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Admiral Domenico Carro wrote:

I "discovered" your great website through the "Pomoerium Classics links" and I immediately posted some links to your pages "Roman Warships", "The Basic naval Tactic of Ramming", "Parts of a Roman Warship", "The Battle of Actium" and "Transportation and Voyaging by Sea in Roman Times" in the links page ("Accreditamenti - Credits") of my site "Navigare Necesse Est" on the naval and maritime history of ancient Rome (mainly in Italian).

Now I would like to put other three links to the following images of coins illustrating Roman ships:

To that aim, could you be so kind to give me some information about these three coins? (i.e.: name of the coins, if any; date and/or name of the relevant emperor; type of ship, id known). I hope that you will find as soon as possible a new server hosting your site, and that you could advise us when the new URL is activated.

Thank you in advance for your attention. Happy new year,

Domenico Carro


Dear Admiral Carro:

Here is the information I promised. The site is back up and running but I have not designed a new "front door" for it yet. I checked most of the links and they were working.

Let us start with the earliest coin image first:

This is a tetrashekel (roughly equivalent in weight to two Attic tetradrachms) issued by the Phoenician city of Sidon, probably during the reign of King Bodashtart and later. David Sear states that the coin was issued "before 333 B. C." and that Bodashtart reigned from 284 - 270 B. C. As there is no regnal inscription on the coin, indeed no lettering except for the solitary Phoenecian legger "g" above the ship, the coin is not directly attributable to this ruler. Approximate dating was probably done contextually, as many of these coins were found in sites along with other datable artifacts and coins. The ship is mosd definitely a warship, the shields along her gunwales showing clearly, the mast stepped (not evident in image but this fact can be implied by what we know about Phoenician warships) and her oars deployed. The ships most powerful offensive weapon, her ram, is visible though not boldly struck on this coin example but on other examples of this type I have examined the ram was more boldly struck. Sear states that the stern of the ship bears a standard, but, in my opinion that might possibly be a steersman and steering oar. Also, on my example, the ship's beak is visible in the bow. This structure limited penetration of the ram, while crushing the enemy gunwales during ramming.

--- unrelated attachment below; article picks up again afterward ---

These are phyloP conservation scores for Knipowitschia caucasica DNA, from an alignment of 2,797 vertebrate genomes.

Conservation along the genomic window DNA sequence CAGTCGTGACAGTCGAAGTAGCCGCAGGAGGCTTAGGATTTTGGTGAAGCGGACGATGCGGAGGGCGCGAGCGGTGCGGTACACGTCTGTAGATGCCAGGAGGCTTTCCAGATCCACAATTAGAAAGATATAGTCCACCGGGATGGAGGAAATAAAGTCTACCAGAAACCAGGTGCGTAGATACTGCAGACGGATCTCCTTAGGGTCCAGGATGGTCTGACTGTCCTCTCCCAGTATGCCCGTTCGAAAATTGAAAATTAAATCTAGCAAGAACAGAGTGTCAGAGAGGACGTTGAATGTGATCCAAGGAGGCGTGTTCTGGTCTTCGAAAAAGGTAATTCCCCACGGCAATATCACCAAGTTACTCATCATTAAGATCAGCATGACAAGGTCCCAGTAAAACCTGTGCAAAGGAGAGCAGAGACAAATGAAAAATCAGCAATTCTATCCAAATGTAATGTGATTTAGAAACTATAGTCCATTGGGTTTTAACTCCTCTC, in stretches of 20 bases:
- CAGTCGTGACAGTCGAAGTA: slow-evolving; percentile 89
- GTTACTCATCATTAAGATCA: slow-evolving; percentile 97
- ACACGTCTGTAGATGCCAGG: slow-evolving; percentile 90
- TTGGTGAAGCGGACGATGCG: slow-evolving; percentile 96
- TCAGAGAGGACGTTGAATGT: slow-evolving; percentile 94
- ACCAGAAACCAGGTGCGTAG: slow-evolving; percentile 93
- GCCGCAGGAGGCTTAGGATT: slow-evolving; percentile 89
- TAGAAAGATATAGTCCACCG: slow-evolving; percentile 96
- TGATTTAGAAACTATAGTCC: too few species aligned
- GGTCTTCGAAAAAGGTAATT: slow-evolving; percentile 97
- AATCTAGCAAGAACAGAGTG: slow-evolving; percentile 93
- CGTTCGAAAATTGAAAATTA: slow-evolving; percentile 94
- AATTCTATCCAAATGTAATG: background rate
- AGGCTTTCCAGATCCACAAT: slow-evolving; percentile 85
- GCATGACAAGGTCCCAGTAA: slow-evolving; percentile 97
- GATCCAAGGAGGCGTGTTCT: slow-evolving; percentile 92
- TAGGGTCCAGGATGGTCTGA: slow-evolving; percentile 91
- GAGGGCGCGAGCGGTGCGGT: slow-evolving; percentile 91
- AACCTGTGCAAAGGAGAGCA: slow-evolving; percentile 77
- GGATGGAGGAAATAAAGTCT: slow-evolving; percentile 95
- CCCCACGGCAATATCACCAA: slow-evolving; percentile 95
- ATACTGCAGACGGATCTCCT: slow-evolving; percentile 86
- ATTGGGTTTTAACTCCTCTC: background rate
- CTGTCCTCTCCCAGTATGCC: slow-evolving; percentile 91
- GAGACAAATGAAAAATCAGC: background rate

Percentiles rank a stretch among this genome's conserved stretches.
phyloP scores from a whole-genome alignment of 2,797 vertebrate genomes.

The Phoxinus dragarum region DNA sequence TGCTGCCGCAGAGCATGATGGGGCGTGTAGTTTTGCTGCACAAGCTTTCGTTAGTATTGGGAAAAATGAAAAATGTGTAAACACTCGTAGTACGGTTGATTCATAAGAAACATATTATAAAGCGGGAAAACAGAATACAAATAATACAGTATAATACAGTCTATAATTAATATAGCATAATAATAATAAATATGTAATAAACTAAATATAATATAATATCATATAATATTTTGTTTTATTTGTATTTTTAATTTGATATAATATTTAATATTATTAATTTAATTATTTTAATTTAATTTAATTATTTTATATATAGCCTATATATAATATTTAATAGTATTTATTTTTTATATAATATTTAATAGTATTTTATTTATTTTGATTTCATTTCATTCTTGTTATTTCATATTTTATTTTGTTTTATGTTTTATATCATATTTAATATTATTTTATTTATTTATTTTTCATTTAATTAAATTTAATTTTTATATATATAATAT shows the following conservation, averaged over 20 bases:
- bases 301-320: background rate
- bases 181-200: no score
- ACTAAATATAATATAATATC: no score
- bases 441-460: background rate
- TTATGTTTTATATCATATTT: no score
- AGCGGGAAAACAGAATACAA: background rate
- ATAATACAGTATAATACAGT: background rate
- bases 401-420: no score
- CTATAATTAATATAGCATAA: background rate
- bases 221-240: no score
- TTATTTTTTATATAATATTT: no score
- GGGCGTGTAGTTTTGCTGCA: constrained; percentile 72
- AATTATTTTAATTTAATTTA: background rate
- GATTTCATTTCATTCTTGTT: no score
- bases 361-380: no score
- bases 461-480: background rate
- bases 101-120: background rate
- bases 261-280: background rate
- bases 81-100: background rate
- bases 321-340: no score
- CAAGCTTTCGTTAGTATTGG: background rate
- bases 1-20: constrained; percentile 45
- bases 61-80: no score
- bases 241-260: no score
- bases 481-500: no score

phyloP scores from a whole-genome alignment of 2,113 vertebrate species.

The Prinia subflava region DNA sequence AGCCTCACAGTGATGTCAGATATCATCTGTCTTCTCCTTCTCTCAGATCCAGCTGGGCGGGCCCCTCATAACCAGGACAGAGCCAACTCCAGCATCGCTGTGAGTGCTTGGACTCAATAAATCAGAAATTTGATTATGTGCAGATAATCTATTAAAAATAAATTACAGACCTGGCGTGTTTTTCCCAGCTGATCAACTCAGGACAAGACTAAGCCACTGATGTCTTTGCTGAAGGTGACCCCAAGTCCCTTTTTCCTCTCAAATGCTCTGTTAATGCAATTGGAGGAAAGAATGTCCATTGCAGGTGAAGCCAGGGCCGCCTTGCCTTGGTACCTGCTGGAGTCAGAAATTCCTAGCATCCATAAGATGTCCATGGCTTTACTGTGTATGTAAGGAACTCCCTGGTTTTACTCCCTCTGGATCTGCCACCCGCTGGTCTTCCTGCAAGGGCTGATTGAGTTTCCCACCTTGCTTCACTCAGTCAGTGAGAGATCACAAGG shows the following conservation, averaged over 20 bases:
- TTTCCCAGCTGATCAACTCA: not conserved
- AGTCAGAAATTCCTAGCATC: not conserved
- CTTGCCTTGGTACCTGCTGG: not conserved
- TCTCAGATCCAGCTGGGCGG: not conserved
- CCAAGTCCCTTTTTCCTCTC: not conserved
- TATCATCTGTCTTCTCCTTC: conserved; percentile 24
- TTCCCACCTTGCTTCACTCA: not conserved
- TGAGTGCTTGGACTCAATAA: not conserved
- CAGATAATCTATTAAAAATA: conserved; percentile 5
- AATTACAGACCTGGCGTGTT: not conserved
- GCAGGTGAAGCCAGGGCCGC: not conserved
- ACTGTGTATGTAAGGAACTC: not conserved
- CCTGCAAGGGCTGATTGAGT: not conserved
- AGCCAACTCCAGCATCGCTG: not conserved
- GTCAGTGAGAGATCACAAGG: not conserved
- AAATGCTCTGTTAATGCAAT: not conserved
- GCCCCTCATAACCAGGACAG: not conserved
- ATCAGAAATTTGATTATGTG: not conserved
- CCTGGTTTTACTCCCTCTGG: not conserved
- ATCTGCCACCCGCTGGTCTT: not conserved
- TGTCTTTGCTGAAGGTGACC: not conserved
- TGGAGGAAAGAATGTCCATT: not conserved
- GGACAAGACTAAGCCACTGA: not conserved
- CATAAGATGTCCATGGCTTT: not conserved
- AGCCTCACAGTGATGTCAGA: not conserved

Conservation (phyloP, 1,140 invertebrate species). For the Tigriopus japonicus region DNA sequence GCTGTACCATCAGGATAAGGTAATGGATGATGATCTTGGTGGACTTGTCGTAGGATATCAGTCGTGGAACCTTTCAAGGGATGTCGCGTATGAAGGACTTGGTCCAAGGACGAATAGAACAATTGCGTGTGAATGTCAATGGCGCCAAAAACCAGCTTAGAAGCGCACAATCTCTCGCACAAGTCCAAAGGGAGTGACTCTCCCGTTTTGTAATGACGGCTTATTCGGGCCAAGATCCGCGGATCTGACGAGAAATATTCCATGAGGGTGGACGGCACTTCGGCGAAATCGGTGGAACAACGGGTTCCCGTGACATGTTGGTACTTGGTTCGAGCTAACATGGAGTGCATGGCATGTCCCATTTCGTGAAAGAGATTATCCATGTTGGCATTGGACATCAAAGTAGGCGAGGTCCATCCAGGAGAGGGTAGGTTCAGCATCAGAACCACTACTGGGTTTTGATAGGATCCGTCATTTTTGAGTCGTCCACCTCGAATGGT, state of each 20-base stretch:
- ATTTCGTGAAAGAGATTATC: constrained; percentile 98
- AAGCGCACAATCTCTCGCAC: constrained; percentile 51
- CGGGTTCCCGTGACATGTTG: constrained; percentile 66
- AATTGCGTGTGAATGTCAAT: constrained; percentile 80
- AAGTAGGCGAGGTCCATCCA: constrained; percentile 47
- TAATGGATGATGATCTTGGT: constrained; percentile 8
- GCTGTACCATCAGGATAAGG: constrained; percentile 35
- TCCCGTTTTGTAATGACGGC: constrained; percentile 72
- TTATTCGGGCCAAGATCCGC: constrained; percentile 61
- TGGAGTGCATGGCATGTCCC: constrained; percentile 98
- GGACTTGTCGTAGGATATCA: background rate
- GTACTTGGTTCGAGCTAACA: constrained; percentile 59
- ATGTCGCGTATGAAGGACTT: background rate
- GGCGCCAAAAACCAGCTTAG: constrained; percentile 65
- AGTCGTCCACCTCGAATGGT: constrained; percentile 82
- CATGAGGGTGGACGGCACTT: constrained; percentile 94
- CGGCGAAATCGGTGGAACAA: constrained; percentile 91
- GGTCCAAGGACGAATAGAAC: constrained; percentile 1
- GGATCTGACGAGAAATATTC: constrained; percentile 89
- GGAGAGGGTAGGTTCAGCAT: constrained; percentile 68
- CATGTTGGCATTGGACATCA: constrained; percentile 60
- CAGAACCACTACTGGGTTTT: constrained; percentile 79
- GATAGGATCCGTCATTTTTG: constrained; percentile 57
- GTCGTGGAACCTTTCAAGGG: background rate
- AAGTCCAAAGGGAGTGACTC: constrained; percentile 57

The reverse of this coin bears an image of a bearded god riding in a two - wheeled cart followed by a figure on foot carrying a sceptre, presumably King Bodastart. I have not published the reverse image as I haven't gotten around to doing a section on the Phoenecians yet.

This particular coin bears one of the best images of ancient warships on coins. One needs to be careful in studying coin images of ancient ships. Most of the artisans who cut the die images for coins knew little about current naval architecture, tactics, and technology. Popular rumours and half - truths concerning naval tactics and capabilities of weapons systems were as common then as now. Also, the Romans tended to superimpose allegorical images on their ship images on coins. Fortunately, the two others you asked about are reasonably accurate portraylas.

The next image:

actually appears again in a separate updated section on military images on coins at:

while a nice clear example of this coin type and an accompanying article can be viewed at:

These two coins are examples of a series of coins struck by Marcus Antonius to pay his troops during the struggle with Octavian for control of the Roman world during the period of imperatorial civil war from 35 - 30 B. C. The better of these two images clearly shows the ram. Recovery of at least one example from an ancient shipwreck shows that this structure by now was a bronze casting weighing several hundred pounds and bearing three horizontal cutters cast with the vertical blade, as the coin image attempts to accurately portray. The oars are distinctly shown and the heads of the troops rowing the ships appear as dots.